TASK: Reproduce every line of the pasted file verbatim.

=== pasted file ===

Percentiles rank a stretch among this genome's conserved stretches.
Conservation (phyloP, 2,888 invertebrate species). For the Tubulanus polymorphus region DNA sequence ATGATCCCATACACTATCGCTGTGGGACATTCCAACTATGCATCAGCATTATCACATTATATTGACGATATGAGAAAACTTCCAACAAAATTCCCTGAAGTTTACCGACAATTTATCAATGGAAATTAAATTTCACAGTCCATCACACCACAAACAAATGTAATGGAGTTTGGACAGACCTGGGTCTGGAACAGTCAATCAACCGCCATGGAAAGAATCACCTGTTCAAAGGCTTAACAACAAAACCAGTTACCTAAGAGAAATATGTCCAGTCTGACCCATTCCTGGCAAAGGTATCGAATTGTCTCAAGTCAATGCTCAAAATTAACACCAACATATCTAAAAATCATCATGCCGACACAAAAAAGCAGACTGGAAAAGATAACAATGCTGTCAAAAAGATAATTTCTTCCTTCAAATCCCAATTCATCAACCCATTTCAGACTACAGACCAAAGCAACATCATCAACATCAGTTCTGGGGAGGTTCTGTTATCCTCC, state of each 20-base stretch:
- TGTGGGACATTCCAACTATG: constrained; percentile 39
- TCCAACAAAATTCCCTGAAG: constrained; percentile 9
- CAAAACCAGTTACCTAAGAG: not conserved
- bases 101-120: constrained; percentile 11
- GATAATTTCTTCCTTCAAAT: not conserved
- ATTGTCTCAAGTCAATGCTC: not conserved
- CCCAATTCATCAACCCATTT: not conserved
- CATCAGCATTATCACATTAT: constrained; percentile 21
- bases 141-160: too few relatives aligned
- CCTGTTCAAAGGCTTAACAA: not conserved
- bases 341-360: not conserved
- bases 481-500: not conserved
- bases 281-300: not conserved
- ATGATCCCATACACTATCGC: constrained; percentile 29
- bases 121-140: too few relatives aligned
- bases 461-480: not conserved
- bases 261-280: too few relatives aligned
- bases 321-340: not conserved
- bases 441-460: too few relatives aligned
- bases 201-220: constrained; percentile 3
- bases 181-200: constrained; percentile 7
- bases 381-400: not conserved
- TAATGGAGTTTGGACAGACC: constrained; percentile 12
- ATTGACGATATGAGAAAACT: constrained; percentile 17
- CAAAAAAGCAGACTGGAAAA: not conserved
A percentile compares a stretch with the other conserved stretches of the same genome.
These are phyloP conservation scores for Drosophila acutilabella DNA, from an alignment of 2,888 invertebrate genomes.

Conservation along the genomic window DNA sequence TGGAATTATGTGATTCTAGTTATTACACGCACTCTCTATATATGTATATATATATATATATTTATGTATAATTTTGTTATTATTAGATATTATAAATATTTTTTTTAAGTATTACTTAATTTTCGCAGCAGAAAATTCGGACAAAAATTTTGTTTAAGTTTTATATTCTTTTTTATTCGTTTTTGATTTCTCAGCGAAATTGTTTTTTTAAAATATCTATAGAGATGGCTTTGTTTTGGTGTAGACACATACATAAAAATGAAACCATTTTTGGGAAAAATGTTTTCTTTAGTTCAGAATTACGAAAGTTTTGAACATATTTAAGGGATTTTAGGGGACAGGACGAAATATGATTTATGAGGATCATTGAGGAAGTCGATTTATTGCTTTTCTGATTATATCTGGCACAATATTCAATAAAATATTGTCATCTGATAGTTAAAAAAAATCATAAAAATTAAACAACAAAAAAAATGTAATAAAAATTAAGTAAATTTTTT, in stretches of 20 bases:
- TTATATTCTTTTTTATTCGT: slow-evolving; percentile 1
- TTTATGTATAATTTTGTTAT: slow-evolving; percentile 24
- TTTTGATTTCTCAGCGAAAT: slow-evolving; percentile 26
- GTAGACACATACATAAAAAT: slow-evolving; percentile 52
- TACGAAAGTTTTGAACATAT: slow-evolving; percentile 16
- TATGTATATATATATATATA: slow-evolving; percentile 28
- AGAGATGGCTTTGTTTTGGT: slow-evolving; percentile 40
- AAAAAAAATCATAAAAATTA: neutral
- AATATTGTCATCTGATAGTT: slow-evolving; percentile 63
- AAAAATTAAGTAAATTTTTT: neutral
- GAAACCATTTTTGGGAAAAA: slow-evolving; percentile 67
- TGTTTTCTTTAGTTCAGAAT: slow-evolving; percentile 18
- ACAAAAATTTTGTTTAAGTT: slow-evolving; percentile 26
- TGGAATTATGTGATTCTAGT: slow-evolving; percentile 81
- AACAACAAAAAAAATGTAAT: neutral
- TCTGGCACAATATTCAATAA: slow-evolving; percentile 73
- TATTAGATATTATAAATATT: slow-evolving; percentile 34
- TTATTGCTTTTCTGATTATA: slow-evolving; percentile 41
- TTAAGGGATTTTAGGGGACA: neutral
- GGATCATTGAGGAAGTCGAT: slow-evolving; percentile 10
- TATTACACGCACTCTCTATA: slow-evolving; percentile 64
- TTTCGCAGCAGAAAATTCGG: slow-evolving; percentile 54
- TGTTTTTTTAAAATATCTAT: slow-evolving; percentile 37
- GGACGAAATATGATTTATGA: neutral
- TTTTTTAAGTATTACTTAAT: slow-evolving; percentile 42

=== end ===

Percentiles rank a stretch among this genome's conserved stretches.
Conservation (phyloP, 2,888 invertebrate species). For the Tubulanus polymorphus region DNA sequence ATGATCCCATACACTATCGCTGTGGGACATTCCAACTATGCATCAGCATTATCACATTATATTGACGATATGAGAAAACTTCCAACAAAATTCCCTGAAGTTTACCGACAATTTATCAATGGAAATTAAATTTCACAGTCCATCACACCACAAACAAATGTAATGGAGTTTGGACAGACCTGGGTCTGGAACAGTCAATCAACCGCCATGGAAAGAATCACCTGTTCAAAGGCTTAACAACAAAACCAGTTACCTAAGAGAAATATGTCCAGTCTGACCCATTCCTGGCAAAGGTATCGAATTGTCTCAAGTCAATGCTCAAAATTAACACCAACATATCTAAAAATCATCATGCCGACACAAAAAAGCAGACTGGAAAAGATAACAATGCTGTCAAAAAGATAATTTCTTCCTTCAAATCCCAATTCATCAACCCATTTCAGACTACAGACCAAAGCAACATCATCAACATCAGTTCTGGGGAGGTTCTGTTATCCTCC, state of each 20-base stretch:
- TGTGGGACATTCCAACTATG: constrained; percentile 39
- TCCAACAAAATTCCCTGAAG: constrained; percentile 9
- CAAAACCAGTTACCTAAGAG: not conserved
- bases 101-120: constrained; percentile 11
- GATAATTTCTTCCTTCAAAT: not conserved
- ATTGTCTCAAGTCAATGCTC: not conserved
- CCCAATTCATCAACCCATTT: not conserved
- CATCAGCATTATCACATTAT: constrained; percentile 21
- bases 141-160: too few relatives aligned
- CCTGTTCAAAGGCTTAACAA: not conserved
- bases 341-360: not conserved
- bases 481-500: not conserved
- bases 281-300: not conserved
- ATGATCCCATACACTATCGC: constrained; percentile 29
- bases 121-140: too few relatives aligned
- bases 461-480: not conserved
- bases 261-280: too few relatives aligned
- bases 321-340: not conserved
- bases 441-460: too few relatives aligned
- bases 201-220: constrained; percentile 3
- bases 181-200: constrained; percentile 7
- bases 381-400: not conserved
- TAATGGAGTTTGGACAGACC: constrained; percentile 12
- ATTGACGATATGAGAAAACT: constrained; percentile 17
- CAAAAAAGCAGACTGGAAAA: not conserved
A percentile compares a stretch with the other conserved stretches of the same genome.
These are phyloP conservation scores for Drosophila acutilabella DNA, from an alignment of 2,888 invertebrate genomes.

Conservation along the genomic window DNA sequence TGGAATTATGTGATTCTAGTTATTACACGCACTCTCTATATATGTATATATATATATATATTTATGTATAATTTTGTTATTATTAGATATTATAAATATTTTTTTTAAGTATTACTTAATTTTCGCAGCAGAAAATTCGGACAAAAATTTTGTTTAAGTTTTATATTCTTTTTTATTCGTTTTTGATTTCTCAGCGAAATTGTTTTTTTAAAATATCTATAGAGATGGCTTTGTTTTGGTGTAGACACATACATAAAAATGAAACCATTTTTGGGAAAAATGTTTTCTTTAGTTCAGAATTACGAAAGTTTTGAACATATTTAAGGGATTTTAGGGGACAGGACGAAATATGATTTATGAGGATCATTGAGGAAGTCGATTTATTGCTTTTCTGATTATATCTGGCACAATATTCAATAAAATATTGTCATCTGATAGTTAAAAAAAATCATAAAAATTAAACAACAAAAAAAATGTAATAAAAATTAAGTAAATTTTTT, in stretches of 20 bases:
- TTATATTCTTTTTTATTCGT: slow-evolving; percentile 1
- TTTATGTATAATTTTGTTAT: slow-evolving; percentile 24
- TTTTGATTTCTCAGCGAAAT: slow-evolving; percentile 26
- GTAGACACATACATAAAAAT: slow-evolving; percentile 52
- TACGAAAGTTTTGAACATAT: slow-evolving; percentile 16
- TATGTATATATATATATATA: slow-evolving; percentile 28
- AGAGATGGCTTTGTTTTGGT: slow-evolving; percentile 40
- AAAAAAAATCATAAAAATTA: neutral
- AATATTGTCATCTGATAGTT: slow-evolving; percentile 63
- AAAAATTAAGTAAATTTTTT: neutral
- GAAACCATTTTTGGGAAAAA: slow-evolving; percentile 67
- TGTTTTCTTTAGTTCAGAAT: slow-evolving; percentile 18
- ACAAAAATTTTGTTTAAGTT: slow-evolving; percentile 26
- TGGAATTATGTGATTCTAGT: slow-evolving; percentile 81
- AACAACAAAAAAAATGTAAT: neutral
- TCTGGCACAATATTCAATAA: slow-evolving; percentile 73
- TATTAGATATTATAAATATT: slow-evolving; percentile 34
- TTATTGCTTTTCTGATTATA: slow-evolving; percentile 41
- TTAAGGGATTTTAGGGGACA: neutral
- GGATCATTGAGGAAGTCGAT: slow-evolving; percentile 10
- TATTACACGCACTCTCTATA: slow-evolving; percentile 64
- TTTCGCAGCAGAAAATTCGG: slow-evolving; percentile 54
- TGTTTTTTTAAAATATCTAT: slow-evolving; percentile 37
- GGACGAAATATGATTTATGA: neutral
- TTTTTTAAGTATTACTTAAT: slow-evolving; percentile 42